have you tried the advice in books like: looking at a picture of your baby or keeping him/her near, relaxing to get let down to happen, pumping both sides at the same time really helps too, I even find that I pump better when the nipples are lubed with a little lansinoh.

lastly, if YOU are not ready to leave your babe maybe you are psychologically keeping your body from pumping well, and thereby keeping yourself from "having" to leave your baby. If you don't have to, don't pressure yourself. And who knows, maybe once you feel less pressure you may pump better
good luck!
See less See more
Dear Fiveblessings,

I totally admire your commitment to your children.

I think the real issue is the people pressuring you, not the pumping. If you're not ready to leave you're baby, that's okay and completely healthy. Just be honest with them.

As plagio mentioned, pumping is a learned skill that improves with practice. Just think of your attempts thus far as practice sessions and congratulate yourself for those precious drops of milk!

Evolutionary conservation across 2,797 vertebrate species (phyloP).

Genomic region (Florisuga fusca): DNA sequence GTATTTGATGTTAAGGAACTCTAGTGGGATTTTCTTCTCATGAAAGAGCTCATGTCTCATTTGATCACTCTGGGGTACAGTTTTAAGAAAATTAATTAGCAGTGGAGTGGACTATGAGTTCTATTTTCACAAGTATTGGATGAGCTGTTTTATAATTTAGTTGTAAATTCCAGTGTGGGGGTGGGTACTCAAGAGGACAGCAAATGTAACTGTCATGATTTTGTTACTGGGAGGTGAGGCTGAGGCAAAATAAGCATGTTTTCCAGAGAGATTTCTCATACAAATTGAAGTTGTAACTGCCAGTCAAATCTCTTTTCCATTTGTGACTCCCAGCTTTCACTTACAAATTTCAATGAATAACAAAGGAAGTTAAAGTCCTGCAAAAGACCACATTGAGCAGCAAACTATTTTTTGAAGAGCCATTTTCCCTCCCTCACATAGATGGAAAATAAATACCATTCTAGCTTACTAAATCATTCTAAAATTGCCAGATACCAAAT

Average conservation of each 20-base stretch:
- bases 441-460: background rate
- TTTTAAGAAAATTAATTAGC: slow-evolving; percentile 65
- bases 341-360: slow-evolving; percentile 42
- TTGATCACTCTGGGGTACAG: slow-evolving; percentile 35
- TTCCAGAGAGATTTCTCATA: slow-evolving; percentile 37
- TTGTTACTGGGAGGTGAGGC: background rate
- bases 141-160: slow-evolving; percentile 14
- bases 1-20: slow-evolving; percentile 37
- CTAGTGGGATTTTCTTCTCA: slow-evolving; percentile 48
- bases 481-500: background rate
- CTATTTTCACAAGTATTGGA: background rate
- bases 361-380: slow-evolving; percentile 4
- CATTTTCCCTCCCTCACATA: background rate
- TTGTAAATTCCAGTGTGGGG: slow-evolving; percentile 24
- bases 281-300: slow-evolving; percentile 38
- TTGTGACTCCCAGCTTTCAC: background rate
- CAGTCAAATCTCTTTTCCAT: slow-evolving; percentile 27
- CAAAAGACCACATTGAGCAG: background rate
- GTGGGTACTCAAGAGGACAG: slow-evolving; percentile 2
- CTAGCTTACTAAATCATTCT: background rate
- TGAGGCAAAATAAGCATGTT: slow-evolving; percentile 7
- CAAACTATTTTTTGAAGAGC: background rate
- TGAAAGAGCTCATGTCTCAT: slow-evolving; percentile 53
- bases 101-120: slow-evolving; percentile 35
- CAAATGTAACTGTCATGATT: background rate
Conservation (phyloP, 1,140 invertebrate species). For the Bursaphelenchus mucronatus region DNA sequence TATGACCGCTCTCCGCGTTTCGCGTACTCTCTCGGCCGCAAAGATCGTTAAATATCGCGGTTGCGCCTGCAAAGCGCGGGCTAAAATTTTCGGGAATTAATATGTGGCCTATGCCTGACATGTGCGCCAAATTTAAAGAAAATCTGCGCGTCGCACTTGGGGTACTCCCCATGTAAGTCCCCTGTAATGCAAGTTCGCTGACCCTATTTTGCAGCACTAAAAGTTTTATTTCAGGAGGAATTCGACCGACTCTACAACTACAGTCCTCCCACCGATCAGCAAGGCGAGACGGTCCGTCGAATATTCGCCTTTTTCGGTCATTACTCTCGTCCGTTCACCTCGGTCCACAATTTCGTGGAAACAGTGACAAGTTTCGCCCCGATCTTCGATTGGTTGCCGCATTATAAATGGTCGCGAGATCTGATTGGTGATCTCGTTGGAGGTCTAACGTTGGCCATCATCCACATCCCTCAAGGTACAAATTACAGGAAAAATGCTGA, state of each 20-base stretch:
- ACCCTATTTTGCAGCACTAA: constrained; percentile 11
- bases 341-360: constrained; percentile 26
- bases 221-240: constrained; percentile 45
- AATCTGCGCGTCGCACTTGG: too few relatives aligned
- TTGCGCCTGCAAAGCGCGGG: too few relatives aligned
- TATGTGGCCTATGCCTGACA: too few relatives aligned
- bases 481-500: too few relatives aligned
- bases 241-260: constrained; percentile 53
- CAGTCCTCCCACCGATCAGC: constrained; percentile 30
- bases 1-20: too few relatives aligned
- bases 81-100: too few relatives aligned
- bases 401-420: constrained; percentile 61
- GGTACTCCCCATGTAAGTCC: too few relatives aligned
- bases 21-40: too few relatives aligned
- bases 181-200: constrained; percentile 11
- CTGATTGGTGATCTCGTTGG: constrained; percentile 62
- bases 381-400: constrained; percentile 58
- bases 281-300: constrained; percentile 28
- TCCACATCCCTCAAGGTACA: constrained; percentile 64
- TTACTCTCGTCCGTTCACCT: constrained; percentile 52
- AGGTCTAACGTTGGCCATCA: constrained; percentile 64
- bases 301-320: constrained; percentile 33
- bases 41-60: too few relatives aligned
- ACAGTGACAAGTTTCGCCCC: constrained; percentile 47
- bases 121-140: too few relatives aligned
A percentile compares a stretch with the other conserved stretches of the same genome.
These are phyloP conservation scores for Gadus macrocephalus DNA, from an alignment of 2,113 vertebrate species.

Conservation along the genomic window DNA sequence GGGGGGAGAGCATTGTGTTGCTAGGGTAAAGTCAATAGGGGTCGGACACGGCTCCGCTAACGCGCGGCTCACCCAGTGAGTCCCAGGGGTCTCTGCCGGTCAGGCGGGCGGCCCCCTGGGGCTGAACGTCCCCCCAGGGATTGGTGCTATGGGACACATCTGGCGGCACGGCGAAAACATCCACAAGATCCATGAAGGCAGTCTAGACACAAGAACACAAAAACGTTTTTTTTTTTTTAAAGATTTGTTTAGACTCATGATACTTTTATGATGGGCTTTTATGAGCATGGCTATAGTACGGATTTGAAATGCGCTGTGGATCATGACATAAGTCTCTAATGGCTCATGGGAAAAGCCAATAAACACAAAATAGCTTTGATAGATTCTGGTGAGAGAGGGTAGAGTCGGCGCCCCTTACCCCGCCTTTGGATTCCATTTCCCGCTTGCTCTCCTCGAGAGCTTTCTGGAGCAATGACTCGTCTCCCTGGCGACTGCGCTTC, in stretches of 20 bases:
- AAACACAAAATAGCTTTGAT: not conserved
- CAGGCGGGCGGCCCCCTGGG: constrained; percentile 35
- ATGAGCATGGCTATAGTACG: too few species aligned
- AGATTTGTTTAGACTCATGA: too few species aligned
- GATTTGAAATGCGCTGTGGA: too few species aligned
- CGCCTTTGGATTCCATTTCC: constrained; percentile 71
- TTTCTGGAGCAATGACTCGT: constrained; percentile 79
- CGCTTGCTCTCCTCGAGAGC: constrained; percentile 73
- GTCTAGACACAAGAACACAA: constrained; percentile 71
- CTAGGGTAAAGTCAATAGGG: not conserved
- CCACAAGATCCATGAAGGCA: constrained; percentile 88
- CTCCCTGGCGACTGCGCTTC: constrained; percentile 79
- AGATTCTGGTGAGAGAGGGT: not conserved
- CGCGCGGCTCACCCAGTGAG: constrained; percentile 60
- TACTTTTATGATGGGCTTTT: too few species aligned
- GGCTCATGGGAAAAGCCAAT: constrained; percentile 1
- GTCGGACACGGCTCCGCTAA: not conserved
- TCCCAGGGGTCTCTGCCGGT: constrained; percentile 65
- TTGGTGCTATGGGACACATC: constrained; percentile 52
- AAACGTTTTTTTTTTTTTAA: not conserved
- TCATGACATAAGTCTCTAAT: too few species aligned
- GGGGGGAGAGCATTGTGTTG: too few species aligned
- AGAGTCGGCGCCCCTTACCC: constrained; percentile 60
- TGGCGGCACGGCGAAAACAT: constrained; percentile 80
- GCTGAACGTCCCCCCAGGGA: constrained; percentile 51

Most pumping problems happen because you're not triggering a let-down, not because you have a supply issue. Since pumping is not the same as nursing your baby, you may need to coax your let-down a little. Express somewhere comfortable and familiar, minimize distractions, think about the baby, try to relax, breath slowly and deeply. If your pump is a single, switch sides when the flow lessens and alternate between sides several times each session for a total of 20-30 minutes, rather than 10-15 minutes per breast.

If your baby has plenty of wet diapers, you are probably making plenty of milk. After six weeks, look for for 5-6 heavy wet cloth diapers or 4-5 heavy wet disposables. Beyond six weeks of age, less frequent bowel movements may be completely normal. Even one bm per 7-10 days is considered normal if baby is otherwise healthy and gaining normally. Normal weight gain at four to six months is considered 4 to 5 oz per week.

I hope this helps. (Most of this info comes from The Breastfeeding Answer Book.) Good luck!